During these times, I was surrounded by many talented people who gave valuable life lessons to me at times when these lessons were needed most. In Alaska, I also got a master’s degree and the reassurance that a PhD was well within my reach. What an encouragement!

Later, during my PhD program, I still needed to make sure not to get overwhelmed by my classes. I worked on things in small chunks. I always tried to separate my work into bits that I could accomplish each day.

Years stretched on after I started my PhD and I did wonder how long I was going to continue paying for each research semester until I finished. Finally, though, after six years, I was ready to defend my dissertation. But here was an adaptation that I want to share with you.

Long before my defense, I had contacted the department of rehabilitative services at Texas A&M University and sought their counsel. They told me that I needed to make sure I notified my committee of my condition and explain to them that I was deaf in one ear and that I might not always do a great job of listening or responding to every question, especially during my dissertation defense. That wouldn’t mean that I was going to avoid listening to people - by no means!. Instead, it meant that I might have displayed more difficulty in the moment than other students who had gone through the doctoral program.

Do you remember what I said about pushing the envelope? I spent the last four years of my PhD research working in the Middle East as a teacher and administrator. And now my wife and I are returning there to continue our life’s passion. I guess I still like to push the envelope as far as it can be pushed.

But thinking back on when it came time to defend my dissertation in 2010, I flew to the nearby city of Doha, Qatar and walked into the international branch of Texas A&M University – Qatar (TAMU-Q). It was at that university branch at about 6 PM local time, or about 9 AM Texas time, that I defended my dissertation over videoconference. The envelope was officially pushed as far as it could be pushed.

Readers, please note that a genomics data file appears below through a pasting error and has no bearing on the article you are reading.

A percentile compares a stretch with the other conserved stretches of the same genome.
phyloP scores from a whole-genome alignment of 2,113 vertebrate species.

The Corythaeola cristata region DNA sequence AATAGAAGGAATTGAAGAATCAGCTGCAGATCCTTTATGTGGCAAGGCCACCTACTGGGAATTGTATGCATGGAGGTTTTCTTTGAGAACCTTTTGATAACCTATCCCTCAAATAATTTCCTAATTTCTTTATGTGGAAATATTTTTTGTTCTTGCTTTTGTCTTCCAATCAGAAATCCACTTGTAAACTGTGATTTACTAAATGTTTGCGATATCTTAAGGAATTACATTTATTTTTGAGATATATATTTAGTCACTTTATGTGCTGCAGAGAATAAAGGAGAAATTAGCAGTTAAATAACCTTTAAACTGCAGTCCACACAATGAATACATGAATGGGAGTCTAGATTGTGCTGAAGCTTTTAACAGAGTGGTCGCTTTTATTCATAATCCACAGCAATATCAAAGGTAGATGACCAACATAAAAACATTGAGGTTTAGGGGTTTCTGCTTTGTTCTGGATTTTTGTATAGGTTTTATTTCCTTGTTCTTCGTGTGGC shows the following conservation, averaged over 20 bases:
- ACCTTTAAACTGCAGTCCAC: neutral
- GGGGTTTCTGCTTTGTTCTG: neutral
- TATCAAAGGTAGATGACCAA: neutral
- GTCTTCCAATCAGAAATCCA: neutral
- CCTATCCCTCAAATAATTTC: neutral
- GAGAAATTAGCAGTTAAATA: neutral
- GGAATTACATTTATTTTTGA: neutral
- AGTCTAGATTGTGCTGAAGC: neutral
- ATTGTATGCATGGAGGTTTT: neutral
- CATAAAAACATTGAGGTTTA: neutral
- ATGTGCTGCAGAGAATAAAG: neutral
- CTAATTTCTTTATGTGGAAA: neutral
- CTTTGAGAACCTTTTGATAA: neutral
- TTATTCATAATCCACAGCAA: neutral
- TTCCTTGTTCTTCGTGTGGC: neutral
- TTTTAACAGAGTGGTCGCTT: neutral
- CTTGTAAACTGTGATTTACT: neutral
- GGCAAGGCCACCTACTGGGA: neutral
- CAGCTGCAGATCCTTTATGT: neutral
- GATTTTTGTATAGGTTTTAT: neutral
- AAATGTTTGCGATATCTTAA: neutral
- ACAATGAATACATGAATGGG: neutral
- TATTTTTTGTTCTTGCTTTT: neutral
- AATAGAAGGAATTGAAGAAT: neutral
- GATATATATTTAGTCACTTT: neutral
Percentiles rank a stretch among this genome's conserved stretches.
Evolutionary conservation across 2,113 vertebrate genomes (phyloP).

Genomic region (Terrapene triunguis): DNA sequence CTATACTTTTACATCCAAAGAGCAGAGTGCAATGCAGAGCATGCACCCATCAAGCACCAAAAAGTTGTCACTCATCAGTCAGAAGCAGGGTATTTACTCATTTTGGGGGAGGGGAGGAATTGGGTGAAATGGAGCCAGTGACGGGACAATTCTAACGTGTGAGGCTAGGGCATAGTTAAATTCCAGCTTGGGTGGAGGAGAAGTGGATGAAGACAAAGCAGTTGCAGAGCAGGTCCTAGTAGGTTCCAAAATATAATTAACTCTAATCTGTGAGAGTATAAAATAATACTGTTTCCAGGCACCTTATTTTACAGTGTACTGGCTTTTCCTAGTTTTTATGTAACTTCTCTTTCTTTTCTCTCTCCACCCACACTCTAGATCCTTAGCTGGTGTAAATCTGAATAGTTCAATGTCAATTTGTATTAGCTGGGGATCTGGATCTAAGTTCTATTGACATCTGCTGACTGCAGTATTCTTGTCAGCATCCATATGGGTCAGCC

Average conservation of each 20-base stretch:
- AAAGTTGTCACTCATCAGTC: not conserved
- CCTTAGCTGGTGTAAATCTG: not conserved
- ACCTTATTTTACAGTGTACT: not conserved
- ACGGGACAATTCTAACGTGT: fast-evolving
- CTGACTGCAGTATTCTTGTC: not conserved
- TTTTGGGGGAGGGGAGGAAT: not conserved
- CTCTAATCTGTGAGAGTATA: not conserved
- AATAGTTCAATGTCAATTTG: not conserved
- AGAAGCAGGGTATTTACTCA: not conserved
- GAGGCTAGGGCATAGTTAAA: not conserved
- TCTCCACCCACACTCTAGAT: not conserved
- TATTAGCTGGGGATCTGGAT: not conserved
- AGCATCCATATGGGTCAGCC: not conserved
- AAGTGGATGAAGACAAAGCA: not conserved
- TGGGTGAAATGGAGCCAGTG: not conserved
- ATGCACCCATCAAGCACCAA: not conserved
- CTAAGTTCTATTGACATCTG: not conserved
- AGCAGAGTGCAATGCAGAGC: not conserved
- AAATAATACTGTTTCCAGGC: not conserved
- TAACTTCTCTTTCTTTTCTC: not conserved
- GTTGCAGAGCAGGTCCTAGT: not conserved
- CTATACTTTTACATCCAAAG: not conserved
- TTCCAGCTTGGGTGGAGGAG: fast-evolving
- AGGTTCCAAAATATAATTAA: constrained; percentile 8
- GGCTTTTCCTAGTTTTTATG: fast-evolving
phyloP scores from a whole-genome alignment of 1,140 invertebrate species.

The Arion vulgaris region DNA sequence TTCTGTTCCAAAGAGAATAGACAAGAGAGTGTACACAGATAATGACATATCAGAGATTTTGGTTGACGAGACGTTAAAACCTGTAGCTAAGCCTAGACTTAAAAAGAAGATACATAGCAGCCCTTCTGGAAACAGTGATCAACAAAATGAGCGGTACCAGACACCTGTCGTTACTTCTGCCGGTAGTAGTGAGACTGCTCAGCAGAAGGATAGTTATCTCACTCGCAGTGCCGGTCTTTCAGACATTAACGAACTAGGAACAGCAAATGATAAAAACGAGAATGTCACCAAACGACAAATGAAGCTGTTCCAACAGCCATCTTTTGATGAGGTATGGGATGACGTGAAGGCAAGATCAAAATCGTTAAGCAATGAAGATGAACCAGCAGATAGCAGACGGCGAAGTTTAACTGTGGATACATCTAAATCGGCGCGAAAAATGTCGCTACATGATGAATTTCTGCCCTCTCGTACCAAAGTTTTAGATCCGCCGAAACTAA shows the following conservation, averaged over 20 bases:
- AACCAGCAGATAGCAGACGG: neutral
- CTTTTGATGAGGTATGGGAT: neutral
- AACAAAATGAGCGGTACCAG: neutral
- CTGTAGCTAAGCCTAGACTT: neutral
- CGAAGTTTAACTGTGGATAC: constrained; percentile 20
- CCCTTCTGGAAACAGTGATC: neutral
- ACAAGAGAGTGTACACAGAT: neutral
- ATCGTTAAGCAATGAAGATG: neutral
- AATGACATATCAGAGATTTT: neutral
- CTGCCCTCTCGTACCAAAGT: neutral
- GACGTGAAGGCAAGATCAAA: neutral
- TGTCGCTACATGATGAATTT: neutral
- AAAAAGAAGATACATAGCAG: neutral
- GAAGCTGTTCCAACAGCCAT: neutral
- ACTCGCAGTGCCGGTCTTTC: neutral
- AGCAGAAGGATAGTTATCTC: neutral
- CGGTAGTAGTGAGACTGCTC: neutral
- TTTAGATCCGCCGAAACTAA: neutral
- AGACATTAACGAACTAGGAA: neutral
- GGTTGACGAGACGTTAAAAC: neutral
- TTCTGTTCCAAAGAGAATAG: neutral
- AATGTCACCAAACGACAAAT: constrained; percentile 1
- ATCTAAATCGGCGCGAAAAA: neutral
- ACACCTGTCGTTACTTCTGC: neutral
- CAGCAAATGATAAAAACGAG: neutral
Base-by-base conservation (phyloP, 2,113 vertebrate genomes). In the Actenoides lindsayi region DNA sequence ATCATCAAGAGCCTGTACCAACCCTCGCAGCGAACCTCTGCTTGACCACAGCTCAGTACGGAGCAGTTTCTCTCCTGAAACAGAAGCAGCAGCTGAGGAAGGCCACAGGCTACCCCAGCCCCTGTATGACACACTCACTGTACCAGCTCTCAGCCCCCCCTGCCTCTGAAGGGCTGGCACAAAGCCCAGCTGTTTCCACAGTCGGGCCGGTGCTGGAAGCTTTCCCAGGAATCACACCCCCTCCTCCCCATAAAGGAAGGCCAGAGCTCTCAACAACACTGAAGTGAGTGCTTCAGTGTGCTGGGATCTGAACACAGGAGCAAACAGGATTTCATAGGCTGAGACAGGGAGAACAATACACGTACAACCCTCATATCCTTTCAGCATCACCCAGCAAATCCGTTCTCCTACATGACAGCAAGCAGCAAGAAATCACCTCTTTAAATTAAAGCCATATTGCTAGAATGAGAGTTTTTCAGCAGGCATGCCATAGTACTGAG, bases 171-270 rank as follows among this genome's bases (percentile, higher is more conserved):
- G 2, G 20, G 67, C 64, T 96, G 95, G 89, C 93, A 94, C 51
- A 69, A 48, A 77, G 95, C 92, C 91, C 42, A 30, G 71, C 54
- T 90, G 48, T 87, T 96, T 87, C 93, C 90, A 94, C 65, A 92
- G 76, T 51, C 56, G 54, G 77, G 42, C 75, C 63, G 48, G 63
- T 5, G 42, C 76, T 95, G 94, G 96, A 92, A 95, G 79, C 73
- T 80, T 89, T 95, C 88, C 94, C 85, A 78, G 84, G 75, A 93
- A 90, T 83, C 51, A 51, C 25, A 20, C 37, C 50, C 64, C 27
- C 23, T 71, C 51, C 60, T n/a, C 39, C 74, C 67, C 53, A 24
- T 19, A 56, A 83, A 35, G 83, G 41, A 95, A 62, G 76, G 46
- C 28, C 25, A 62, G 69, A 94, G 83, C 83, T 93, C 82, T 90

I listened to every question, I responded to them as thoughtfully as I could, and that day I became Dr. Jonathan Doll.

In 2012, I returned stateside for work and had a tremendous opportunity through my employer. I was appointed to a two-year fellowship to study educational improvements at a targeted group of schools. The fellowship was with Harvard University.

At the time, I also approached the original insurance company from the car accident I was in at age 6. I am so thankful that they, Utica National Insurance Group, paid for a hearing aid. With adaptive technology that really doesn't even look noticeable to 99% of people, I can now hear about 95% of what goes on around me. It is awesome and it has also afforded me the opportunity to be an advocate for other people who have hearing loss.


In the middle of my story, I also found the love of my life. And you know something, finding the person who loves you unconditionally is as big a part of finding success in life as any of the previous supports and help that others could provide. Of course, it is an even bigger part! And being able to love them unconditionally is also a gift that keeps on giving.

Thinking back on the summer of 2015, it was when I graduated from my two-year fellowship – degree #4. It was with tears of joy and also sorrow that I finished – because I love the other fellows/data-strategists like brothers and sisters. It was also when I published a book on Ending School Shootings and traveled to Columbine High School in Colorado. Who would ever guess that I would have the opportunity to counsel a survivor of Columbine and encourage another alumni of that same school? I did!

Here is a final lesson. We often don't have the answers to many of life's questions the first time we hear the questions asked. In fact, we might even fight internally with such questions or the need for them.

But if I could say one thing to every person that's ever had a Traumatic Brain Injury, or to every loving adult around them, it would be to remember that the strengths that are inside you are what will lead you to victory and triumph in your life.


For more information on using your strengths in life, consider the book Strengths-Based Leadership by Tom Rath/Barry Conchie, which can be found at The survey tool and background information for adults in that book are both amazing and transformational. Also for younger adults, consider the very useful youth-based tool, the Strengths Explorer, at


Dr. Jonathan Doll writes on issues of educational impact, wellness, and the benefits of being positive. His Mom is a great inspiration and is recently featured in the true story Dr. Doll wrote for the 2017 Chicken Soup for the Soul Series, BEST MOMS EVER!. He is a 2015 alumnus of the Strategic Data Project of the Graduate School of Education at Harvard University, and wrote the book Ending School Shootings. His opinions are his own.